Made nice progress lately. The operator precedence parser is integrated now and works fine. Discovered I had forgotten that within the HTML, iscript allows you to embed iscript variables. For example, in:

my name is (*name*)

(*name*) will be replaced with the value of an iscript variable named "name."

I added the '(*' and '*)' tokens to the lexer file and built a new iscript lexer. Then I changed the iscript parser to recognize this and produce a slightly different 'emit' command. It worked the first time. /flex

Here's a snipped of my pcode which is pretty darn experimental:

Click it for a full-sized view.

I'll probably start the servlet next. It shouldn't be any harder than anything else. :-/

I'll need a translator to convert the pcode to executable stuff, and probably a really lame caching mechanism. Then I should be able to see pages display.

I'll then be in a loop of:

1. parser doesn't handle X
2. lexer doesn't support the tokens
3. mod lexer
4. mod parser
5. view using servlet
6. goto 1 until exhausted

Friday, April 20, 2007

TAS Must Die, Chapter 15b

I implemented an operator precedence parser in a more object-oriented way. I am not sure if it's actually better than the common C implementation.

It currently doesn't have the mojo for IScript's syntax. But I could get there simply by defining precedence rules. It would probably take me about 20 minutes.

I ended up with 5 new notable classes and interfaces:

1) A ParserAction interface, instances of which perform shift, accept, reduce, and error processing. A traditional OPP includes a table of actions which are scalars. The scalars are used in some manner of switch or if/else construct to find the code snippet to execute. A more hardcore C implementation would use pointer-to-function. In my OO implementation, the table includes action class to execute. This is analogous to C's pointer-to-function construct. I currently have 4 implementations of this interface. When the final parser is all done, it would be easy to have 15.

2) A map of input-Token-to-action. The key would be the input Token. The value would be an instance of ParserAction.

3) A Map of Token-to-#2. The key is a Token (taken from the top of the operator stack.) The value is the map described in #2 above. When the ParserAction says to shift, I use the input Token to find the appropriate #2 from this map, and I push it onto the operator stack.

4) A Stack of 'operators'. This is the biggest departure from the typical 'student' OOP implementation. In the trivial case, you push operator characters onto the stack. When it comes time to pop the stack and do something, you do a lookup to determine its index into the precedence array. Instead of pushing the operator character (like a "+") or more OO Token, I push the entire map from #2 above. Now when it is time to decide how to treat an input Token that's an operator, I peek() the map on the stack, do a get() from it using the input Token as the key, and invoke the resulting ParserAction. There are no extraneous lookups in this implementation.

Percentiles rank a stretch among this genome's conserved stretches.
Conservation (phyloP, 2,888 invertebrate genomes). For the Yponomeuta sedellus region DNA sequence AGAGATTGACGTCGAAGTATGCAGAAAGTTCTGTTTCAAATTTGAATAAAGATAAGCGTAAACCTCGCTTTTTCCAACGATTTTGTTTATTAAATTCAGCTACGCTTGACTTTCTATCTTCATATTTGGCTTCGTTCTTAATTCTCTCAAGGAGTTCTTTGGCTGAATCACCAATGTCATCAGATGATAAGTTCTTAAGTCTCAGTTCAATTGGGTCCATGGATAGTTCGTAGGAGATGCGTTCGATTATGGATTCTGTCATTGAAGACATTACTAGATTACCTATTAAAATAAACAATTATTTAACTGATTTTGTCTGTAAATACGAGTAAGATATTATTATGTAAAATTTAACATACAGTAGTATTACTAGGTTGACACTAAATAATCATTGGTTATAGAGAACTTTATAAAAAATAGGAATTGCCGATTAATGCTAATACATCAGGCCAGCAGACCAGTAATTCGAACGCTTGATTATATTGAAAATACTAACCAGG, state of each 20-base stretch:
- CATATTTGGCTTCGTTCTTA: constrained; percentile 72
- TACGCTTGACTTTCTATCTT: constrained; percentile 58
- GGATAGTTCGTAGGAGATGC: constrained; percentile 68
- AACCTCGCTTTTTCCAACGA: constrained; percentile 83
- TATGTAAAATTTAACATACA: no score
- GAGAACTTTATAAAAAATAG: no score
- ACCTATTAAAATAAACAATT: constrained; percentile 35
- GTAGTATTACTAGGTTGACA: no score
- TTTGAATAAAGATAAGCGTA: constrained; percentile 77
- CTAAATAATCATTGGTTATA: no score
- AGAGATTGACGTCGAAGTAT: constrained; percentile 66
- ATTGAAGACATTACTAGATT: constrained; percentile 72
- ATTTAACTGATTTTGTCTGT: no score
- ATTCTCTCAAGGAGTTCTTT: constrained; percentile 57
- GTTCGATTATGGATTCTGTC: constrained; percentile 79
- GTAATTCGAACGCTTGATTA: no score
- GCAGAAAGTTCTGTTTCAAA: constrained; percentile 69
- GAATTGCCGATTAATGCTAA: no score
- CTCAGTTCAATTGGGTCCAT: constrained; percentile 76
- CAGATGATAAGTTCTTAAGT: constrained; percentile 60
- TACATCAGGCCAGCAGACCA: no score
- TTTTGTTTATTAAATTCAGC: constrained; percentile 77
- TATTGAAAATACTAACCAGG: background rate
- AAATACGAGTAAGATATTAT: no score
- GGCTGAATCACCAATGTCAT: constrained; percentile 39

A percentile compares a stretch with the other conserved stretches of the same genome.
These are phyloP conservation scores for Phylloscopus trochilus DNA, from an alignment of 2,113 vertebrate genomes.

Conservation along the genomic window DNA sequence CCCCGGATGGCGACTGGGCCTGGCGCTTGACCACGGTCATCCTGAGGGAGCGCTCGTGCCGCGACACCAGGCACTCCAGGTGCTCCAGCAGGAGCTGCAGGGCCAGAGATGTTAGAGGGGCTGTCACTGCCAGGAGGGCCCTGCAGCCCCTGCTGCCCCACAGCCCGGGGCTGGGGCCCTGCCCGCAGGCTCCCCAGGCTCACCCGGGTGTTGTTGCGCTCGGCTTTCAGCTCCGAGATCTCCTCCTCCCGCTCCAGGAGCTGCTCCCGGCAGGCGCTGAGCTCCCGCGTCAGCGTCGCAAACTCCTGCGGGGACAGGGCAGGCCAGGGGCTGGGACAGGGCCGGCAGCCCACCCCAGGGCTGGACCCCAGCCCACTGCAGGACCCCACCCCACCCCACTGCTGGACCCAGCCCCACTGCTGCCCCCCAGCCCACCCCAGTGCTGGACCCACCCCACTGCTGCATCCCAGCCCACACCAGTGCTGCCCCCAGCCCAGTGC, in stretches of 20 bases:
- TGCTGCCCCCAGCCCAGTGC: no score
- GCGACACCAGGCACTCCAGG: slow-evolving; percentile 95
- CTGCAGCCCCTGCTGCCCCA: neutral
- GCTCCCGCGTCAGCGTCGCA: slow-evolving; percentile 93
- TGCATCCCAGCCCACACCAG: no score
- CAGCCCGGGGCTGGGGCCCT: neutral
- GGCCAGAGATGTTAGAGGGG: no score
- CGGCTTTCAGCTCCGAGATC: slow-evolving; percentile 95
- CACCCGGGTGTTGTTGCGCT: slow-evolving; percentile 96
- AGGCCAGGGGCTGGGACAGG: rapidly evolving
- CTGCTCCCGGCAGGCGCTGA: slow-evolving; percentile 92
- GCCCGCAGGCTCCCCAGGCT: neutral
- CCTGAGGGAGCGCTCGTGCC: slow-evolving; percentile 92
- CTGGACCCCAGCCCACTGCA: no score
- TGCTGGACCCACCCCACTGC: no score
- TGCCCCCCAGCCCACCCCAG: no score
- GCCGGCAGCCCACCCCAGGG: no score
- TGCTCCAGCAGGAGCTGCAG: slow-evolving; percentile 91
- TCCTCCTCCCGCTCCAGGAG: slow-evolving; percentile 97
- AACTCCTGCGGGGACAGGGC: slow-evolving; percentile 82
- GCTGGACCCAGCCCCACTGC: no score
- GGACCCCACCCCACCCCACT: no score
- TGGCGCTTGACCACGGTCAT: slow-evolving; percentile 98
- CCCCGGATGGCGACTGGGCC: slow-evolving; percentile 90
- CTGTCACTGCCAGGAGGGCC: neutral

5) A Stack of IDs. When we scan an ID, push it onto this stack. When we reduce, we'll pull from this stack and sometimes push back a temp variable.

The code works well.

I didn't get the elegant lean code I was looking for. Perhaps I expect too much. I do have a very nice parser that doesn't feature some god-awful if/else construct or switch statement that's as long as your arm. The actual core of the implementation is perhaps 8 lines of code. The rest includes a lot of setters and getters and other 'non-breaking' code.

Wednesday, April 18, 2007

TAS Must Die, Chapter 15

While spelunking with Iscript syntax, I noticed that the expression on an IF statement is fairly robust with logicals and parentheses. Once you can have nested parentheses, you have to support a stack of some sort or you just can't parse it properly. I did the expression parsing in P1 using a recusrive descent parser. I wasn't in the mood to remove the left recursion from Iscript's more complex conditional statements so I decided to implement an operator precedence parser.

The typical OPP, as per the link, includes a table of precedences. This tells you if 1+3*5 should be treated as (1+3)*5 or 1+(3*5).

I've done a few prototypes now to refresh my memory. It occured to me that I was implementing an algorithm in java using the exact same architecture I used many years ago in c. And it was clunky. So I scrapped it - I decided that the table of precedences just doesn't work as well in java as it does in C.

I'll likely replace the traditional grid with a class that is initialized with Token-on-stack and Token-on-input pairs. Each pair will resolve to a ParserAction class which guides the parser. Java doesn't have a very nice initialization mechanism so it will be annoying. But the part that does the actual parsing will be lean.

Monday, April 16, 2007

TAS Must Die, Chapter 14

I started creating the P2 parser this weekend. I took a delightfully neaderthal approach which was to write just enough code to dump the iscript tokens to sysout, find a cohesive batch of them (like the SET statement, for example) and code it up.

It didn't take long to get REM, SET, and INCLUDE mostly working. I suspect as I feed different iscript files through the parser I'll find different cases that the parser doesn't handle. I don't actually have any documentation for iscript. I have no clue as to the full extent of the supported syntax. That's made maintaining it for these last 2 years pretty invigorating at times.